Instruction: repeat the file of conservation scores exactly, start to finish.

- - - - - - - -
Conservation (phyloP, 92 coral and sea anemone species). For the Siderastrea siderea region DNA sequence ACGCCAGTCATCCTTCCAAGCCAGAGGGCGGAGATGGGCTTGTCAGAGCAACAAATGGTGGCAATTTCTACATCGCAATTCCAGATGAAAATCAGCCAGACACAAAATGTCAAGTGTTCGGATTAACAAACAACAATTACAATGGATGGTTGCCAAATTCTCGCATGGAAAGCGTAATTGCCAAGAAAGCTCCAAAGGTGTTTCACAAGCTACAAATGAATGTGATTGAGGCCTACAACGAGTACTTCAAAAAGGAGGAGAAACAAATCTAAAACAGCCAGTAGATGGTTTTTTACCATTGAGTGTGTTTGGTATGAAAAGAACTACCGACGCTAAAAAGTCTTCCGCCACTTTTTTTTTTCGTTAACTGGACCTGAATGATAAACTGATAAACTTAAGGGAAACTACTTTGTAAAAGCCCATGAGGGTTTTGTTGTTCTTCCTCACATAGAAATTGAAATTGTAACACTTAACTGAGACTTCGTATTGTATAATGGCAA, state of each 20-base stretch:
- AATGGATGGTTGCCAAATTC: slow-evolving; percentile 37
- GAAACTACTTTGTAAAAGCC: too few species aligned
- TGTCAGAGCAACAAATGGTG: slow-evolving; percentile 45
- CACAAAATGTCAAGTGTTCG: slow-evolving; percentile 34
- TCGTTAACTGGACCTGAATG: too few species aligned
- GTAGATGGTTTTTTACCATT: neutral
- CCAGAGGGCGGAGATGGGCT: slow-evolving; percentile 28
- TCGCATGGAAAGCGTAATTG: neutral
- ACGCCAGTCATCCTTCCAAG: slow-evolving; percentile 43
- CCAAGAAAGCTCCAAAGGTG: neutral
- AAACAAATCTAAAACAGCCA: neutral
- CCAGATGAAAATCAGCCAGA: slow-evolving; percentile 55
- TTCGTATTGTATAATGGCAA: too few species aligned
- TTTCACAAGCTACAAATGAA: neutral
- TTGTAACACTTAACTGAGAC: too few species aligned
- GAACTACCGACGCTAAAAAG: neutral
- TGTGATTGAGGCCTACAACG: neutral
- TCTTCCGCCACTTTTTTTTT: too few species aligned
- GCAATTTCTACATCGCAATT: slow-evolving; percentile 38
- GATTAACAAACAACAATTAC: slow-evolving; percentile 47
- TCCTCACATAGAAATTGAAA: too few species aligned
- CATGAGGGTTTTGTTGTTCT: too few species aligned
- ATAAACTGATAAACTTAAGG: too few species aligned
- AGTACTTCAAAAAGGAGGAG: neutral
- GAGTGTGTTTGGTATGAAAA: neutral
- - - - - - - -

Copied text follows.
Conservation (phyloP, 92 coral and sea anemone species). For the Siderastrea siderea region DNA sequence ACGCCAGTCATCCTTCCAAGCCAGAGGGCGGAGATGGGCTTGTCAGAGCAACAAATGGTGGCAATTTCTACATCGCAATTCCAGATGAAAATCAGCCAGACACAAAATGTCAAGTGTTCGGATTAACAAACAACAATTACAATGGATGGTTGCCAAATTCTCGCATGGAAAGCGTAATTGCCAAGAAAGCTCCAAAGGTGTTTCACAAGCTACAAATGAATGTGATTGAGGCCTACAACGAGTACTTCAAAAAGGAGGAGAAACAAATCTAAAACAGCCAGTAGATGGTTTTTTACCATTGAGTGTGTTTGGTATGAAAAGAACTACCGACGCTAAAAAGTCTTCCGCCACTTTTTTTTTTCGTTAACTGGACCTGAATGATAAACTGATAAACTTAAGGGAAACTACTTTGTAAAAGCCCATGAGGGTTTTGTTGTTCTTCCTCACATAGAAATTGAAATTGTAACACTTAACTGAGACTTCGTATTGTATAATGGCAA, state of each 20-base stretch:
- AATGGATGGTTGCCAAATTC: slow-evolving; percentile 37
- GAAACTACTTTGTAAAAGCC: too few species aligned
- TGTCAGAGCAACAAATGGTG: slow-evolving; percentile 45
- CACAAAATGTCAAGTGTTCG: slow-evolving; percentile 34
- TCGTTAACTGGACCTGAATG: too few species aligned
- GTAGATGGTTTTTTACCATT: neutral
- CCAGAGGGCGGAGATGGGCT: slow-evolving; percentile 28
- TCGCATGGAAAGCGTAATTG: neutral
- ACGCCAGTCATCCTTCCAAG: slow-evolving; percentile 43
- CCAAGAAAGCTCCAAAGGTG: neutral
- AAACAAATCTAAAACAGCCA: neutral
- CCAGATGAAAATCAGCCAGA: slow-evolving; percentile 55
- TTCGTATTGTATAATGGCAA: too few species aligned
- TTTCACAAGCTACAAATGAA: neutral
- TTGTAACACTTAACTGAGAC: too few species aligned
- GAACTACCGACGCTAAAAAG: neutral
- TGTGATTGAGGCCTACAACG: neutral
- TCTTCCGCCACTTTTTTTTT: too few species aligned
- GCAATTTCTACATCGCAATT: slow-evolving; percentile 38
- GATTAACAAACAACAATTAC: slow-evolving; percentile 47
- TCCTCACATAGAAATTGAAA: too few species aligned
- CATGAGGGTTTTGTTGTTCT: too few species aligned
- ATAAACTGATAAACTTAAGG: too few species aligned
- AGTACTTCAAAAAGGAGGAG: neutral
- GAGTGTGTTTGGTATGAAAA: neutral